New year, new trends. We talked to five interior design firms to see what decor trends they predict will be most popular this year. Touching on overarching ideas like shape, color and pattern, as well as specifics like hardware, tile and lighting, some are looks you’ve likely been noticing too, and others are just beginning to emerge. Let’s have a look.
Pieces Lydon has used in recent projects include a cerused oak credenza by Irwin Field Design for CF Modern that features hand polished nickel hardware; a white feather and nickel sconce by ABYU Lighting against a peacock blue venetian plaster wall; BDDW's Lake Armoire with graphite lacquer exterior, American holly front, blackened steel base, and bronze feet.
Katie Lydon, Katie Lydon Interiors: This year we are going to see more decor with unexpected pairings of materials. In years past, trends have leaned toward clean pared down shapes and materials. For 2015 we’ll be starting to see more furniture, lighting, and decor that re-imagines 20th century shapes with fresh, rich material choices. Expect interesting combinations of wood and metals, even metals and feathers. This creativity feels luxurious without being ostentatious. People want color and depth; this is a new way to experience that.
Levin and Boswell called out these furnishings as representative of their favorite trends: tinted glass Shape Mirrors by Bower Studio available at Matter in NYC; felt armchair designed by Delphine and Reed Krakoff for Established & Sons available at Matter in NYC; Lazy Suzi rotating laminate trays by Kelly Behun from available at Suite New York.
Ali Levin + Lindsay Boswell, LABL Studio: What do we think will be hot this year? Structured upholstery and op art.
Aged brass mixed with color on light fixtures by Urban Electric Co.; color-accented hardware by Emtek; painted terracotta tiles by Tabarka Studio; porcelain tiles that look like wood by Walker Zanger.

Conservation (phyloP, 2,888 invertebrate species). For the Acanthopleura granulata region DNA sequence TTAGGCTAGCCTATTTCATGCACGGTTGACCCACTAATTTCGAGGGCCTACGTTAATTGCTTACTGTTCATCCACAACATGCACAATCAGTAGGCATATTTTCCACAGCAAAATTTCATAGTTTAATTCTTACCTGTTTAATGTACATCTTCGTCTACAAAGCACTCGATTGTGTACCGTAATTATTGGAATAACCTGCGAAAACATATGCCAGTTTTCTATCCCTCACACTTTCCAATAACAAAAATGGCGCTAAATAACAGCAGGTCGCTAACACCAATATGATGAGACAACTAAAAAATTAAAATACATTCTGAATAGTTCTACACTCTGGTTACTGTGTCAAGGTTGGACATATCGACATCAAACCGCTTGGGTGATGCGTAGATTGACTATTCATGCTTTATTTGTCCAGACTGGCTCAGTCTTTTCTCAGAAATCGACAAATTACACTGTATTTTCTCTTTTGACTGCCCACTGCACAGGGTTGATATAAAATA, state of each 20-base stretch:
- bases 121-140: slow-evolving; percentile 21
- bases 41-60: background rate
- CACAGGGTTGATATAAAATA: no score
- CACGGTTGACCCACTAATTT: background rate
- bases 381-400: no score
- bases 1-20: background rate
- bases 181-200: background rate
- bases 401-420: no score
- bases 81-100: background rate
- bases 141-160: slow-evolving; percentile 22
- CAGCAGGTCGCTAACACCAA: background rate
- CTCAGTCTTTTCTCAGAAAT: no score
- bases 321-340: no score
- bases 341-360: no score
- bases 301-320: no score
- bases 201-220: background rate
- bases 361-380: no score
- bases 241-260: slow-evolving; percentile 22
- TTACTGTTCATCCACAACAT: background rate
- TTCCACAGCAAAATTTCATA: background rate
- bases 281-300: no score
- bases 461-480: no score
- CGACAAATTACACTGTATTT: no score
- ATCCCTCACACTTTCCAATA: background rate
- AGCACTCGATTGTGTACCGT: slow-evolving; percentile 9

Cecilia Walker, Cecilia Walker Design: I’ve noticed a lot of trends, but I’ve narrowed it down to three. The first is hand-painted color that accents finishes on lighting, hardware, art, and tiles. It adds a layer of color and sophistication without feeling like the "pop-of-color" trend. The second is rustic modern. While reclaimed wood and driftwood finishes have been around for almost a decade, you'll see more cerused wood mixed with other elements. The wood and stone mixes in tile mosaics are fresh and new And third is unlaquered brass; aged brass, not the shiny finishes from the 1980s. The next iteration is mixing aged brass with other metal finishes, like oil rubbed bronze, enamel, and color.
Boho style bedroom designed by Jamie Meares.
Jamie Meares, Furbish Studio: I think southern boho will make a big splash this year in bright colors and bold patterns. Traditional southern staples like paisleys and ticking stripes will be mixed with global-inspired textiles like suzanis and ikat prints.
An example of the woodland creature trend: Coral & Tusk’s “Peek A Wreath” embroidered artwork.
Mona Ross Berman, Mona Ross Berman Interiors: First, I think there will be continued interest in what I call the “woodland creature” look—organic and handmade, with a little early-Americana thrown in. I don’t know its origins, but the interest in “makers” and locally sourced items has likely been an influence. Second, we’ve all been so entranced by color—myself included—that I think we will see a return to black and white. Revisiting a Spartan, clean aesthetic and a more neutral palette will be part of that. It’s not cold as the 1990s Calvin Klein era, but rather edited with thoughtful touches of warmth and personality. Finally, I think clients and consumers are trending towards a look that is less monolithic and more nuanced. Everyone has access to just about everything these days and interiors will increasingly reflect that.